A round of cheers erupted as Travis Bridge sat down on a stationary bike outside of Nelson’s Bigby Place.
For the next 15 minutes, volunteers and clients danced and waved signs at passing traffic while Bridge pedalled his friends to what they hope is a better year to come.
On Thursday, participants outside Kootenay Society for Community Living’s Bigby Place took turns on the bike during a 10-hour marathon fundraiser.
The event was held to help pay for a trip to Operation Trackshoes, an annual sports festival for adults with developmental disabilities, in Victoria next June.
“Usually we take a whole van of people all the way to Victoria and participate in the event, but we haven’t been able to the last two years,” said program manager Lauren Schellenberg. “So we’re hoping that 2022 is our year.”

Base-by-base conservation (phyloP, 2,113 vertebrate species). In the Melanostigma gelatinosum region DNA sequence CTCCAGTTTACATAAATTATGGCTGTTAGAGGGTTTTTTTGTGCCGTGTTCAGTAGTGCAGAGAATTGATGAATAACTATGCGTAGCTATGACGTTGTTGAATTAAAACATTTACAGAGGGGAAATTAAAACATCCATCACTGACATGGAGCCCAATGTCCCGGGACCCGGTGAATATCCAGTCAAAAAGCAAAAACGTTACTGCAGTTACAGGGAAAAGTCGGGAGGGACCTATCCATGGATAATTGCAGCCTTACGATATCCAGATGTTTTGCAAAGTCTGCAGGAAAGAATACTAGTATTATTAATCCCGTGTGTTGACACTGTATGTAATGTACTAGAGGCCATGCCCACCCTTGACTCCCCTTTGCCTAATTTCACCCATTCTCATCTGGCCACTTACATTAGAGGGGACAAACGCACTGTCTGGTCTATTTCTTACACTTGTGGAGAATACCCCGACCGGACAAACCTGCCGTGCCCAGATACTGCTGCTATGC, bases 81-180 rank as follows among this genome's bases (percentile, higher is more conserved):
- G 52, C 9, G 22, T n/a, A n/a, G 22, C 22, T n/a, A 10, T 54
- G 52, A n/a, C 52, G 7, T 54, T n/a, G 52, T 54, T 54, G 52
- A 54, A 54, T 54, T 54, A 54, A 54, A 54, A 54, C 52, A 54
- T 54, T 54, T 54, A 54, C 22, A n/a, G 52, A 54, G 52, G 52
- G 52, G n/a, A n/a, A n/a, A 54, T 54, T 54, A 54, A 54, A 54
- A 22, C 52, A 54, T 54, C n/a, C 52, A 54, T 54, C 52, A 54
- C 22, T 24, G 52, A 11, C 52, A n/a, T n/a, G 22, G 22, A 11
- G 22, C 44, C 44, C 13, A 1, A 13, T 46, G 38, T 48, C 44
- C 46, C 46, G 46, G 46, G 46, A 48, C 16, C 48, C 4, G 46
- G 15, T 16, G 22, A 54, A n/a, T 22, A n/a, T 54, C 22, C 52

Bigby Place previously paid for the trip with a grant that is no longer available, so community support worker Phoebe Hannah came up with the idea of a symbolic 10-hour ride to Victoria as a way to fundraise.
Between forest fires and the ongoing pandemic, optimism has been in short supply in 2021. But there was plenty of belief Thursday that 2022 will be a better year.
Participants wore T-shirts adorned with a sun and bike that were designed by Bigby Place clients Jemma Rezansoff and Nick Toner. The sunny T-shirts, Toner said, represented good cheer being spread on Front Street.
“It warms our day, and it’s beautiful out here in the sun.”
To help send Bigby Place to Operation Trackshoes, online donations can be made at ksclcastlegar.net.
@tyler_harper | firstname.lastname@example.org
Like us on Facebook and follow us on Twitter.
Want to support local journalism during the pandemic? Make a donation here.